• I don’t have any sex on the page in my YA, but I definitely have tension and these stages are so helpful for that! In fact, one of the things I love about writing for teens is getting to write about hand-holding and first kisses being so emotionally powerful. Thanks for the great info, Jenny! Love it.

  • That’s a great 12-step program to embrace.

    denise

  • I struggle with sex-scenes because I always think, “What if my mum reads this!” I’ve been pregnant twice so I assume she knows that I know what sex is…but still! 🙂

  • I’d never thought before about hand to head. You’re right – it is very intimate and . . . tender. Thanks, Jenny!

  • Sandra Hutchison

    🙂 A good run-down. I would add 11A or maybe 13) Mouth to genitals, 14) The awkward fumbling over birth control, 15) Coping with embarrassing noise(s), 16) Paranoid fears about one’s performance, 17) Post-coital cuddling, or failure thereof, and (my very favorite), 17) Trying to decide what the hell just happened. I also have a number of church friends who read my books. What freaked me out most recently, though, was a grandson slyly announcing he’d seen one of my books. “You’re too young for that book!” I told him. I then added “And you’d think it was really boring” just in case he reacted to that message the way I usually did when I was younger!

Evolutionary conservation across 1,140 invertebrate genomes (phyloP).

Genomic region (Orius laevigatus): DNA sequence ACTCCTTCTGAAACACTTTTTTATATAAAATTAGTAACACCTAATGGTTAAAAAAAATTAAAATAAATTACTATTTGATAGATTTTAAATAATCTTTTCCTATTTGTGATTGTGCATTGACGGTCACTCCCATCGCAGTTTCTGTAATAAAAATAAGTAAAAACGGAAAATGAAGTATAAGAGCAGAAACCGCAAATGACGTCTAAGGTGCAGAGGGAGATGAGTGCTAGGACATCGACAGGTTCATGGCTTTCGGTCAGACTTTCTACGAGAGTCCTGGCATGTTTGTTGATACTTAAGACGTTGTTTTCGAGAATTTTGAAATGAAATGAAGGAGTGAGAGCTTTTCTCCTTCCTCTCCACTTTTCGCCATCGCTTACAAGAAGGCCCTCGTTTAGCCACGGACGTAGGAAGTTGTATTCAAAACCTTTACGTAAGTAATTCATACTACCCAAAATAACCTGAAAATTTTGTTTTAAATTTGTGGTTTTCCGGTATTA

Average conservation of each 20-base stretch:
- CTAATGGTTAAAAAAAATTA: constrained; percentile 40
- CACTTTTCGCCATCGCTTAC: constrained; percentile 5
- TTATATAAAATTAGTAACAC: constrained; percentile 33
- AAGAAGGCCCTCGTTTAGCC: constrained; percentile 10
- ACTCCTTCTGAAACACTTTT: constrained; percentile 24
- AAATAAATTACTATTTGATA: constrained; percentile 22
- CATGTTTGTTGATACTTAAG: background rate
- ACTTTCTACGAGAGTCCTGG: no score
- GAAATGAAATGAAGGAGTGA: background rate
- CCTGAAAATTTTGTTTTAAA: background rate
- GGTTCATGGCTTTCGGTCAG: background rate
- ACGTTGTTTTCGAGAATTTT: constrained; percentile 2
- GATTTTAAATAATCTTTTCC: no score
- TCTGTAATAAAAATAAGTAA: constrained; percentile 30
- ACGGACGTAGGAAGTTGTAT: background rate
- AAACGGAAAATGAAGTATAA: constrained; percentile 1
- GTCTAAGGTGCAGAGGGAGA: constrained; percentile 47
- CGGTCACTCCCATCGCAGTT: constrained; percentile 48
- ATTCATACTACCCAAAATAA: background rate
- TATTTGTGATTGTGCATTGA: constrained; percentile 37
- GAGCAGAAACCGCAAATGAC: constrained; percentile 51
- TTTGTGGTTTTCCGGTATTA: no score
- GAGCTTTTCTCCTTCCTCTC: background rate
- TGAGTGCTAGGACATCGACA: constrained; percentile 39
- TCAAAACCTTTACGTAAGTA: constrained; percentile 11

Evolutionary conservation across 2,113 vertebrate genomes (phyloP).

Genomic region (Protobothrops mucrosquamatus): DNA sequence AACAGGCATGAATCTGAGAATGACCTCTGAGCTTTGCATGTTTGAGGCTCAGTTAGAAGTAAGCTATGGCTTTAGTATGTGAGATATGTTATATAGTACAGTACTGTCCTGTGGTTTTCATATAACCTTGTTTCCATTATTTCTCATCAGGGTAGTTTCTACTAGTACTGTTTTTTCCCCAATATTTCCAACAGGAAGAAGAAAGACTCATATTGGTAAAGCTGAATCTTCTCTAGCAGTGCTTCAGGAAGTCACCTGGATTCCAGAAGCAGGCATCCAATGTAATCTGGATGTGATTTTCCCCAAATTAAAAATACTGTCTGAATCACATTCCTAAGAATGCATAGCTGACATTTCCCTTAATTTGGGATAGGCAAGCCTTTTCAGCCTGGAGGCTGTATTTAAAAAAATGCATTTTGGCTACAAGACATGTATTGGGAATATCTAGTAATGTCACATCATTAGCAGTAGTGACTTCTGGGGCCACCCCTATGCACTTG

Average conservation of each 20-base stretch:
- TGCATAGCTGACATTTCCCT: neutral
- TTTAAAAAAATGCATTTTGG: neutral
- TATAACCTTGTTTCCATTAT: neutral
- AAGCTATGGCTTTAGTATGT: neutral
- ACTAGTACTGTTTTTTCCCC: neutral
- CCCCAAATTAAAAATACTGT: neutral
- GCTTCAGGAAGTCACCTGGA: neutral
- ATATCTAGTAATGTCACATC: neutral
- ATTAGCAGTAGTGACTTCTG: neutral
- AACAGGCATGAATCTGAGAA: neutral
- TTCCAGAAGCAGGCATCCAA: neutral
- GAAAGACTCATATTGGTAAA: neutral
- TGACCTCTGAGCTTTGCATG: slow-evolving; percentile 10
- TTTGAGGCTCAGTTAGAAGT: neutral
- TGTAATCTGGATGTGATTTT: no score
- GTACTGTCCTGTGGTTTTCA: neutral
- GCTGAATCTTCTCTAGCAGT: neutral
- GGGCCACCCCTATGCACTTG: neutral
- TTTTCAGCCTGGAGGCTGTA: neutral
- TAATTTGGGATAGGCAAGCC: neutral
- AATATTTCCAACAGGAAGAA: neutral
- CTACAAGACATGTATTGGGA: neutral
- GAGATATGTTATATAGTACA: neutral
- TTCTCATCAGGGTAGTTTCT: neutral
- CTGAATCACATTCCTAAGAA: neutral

• Great post, Jenny! Notice that the comments expand to include real-life behavior not only stories — the mark of a thought-provoking post. And I hope littlemissw is right and the intervening steps are still present. Otherwise people are missing a lot. IMHO (the last initialism is to prove that I’m still With It.)

  • Great article, Jenny! The topic is one that doesn’t get a lot of coverage, or maybe I’m just looking in the wrong places? I was so happy to discover Elizabeth Benedict’s The Joy of Writing Sex. I had stopped by a Half-Price Books on my walk to a first date (Match.com, ugh…). He ended up driving me home and I forgot my bag in the car. The date did NOT go well but I really wanted my book back, so I swallowed my embarrassment and texted him. Of course he had seen the title! It made for an uncomfortable second (brief!) meeting, but it was worth it. The book is really good!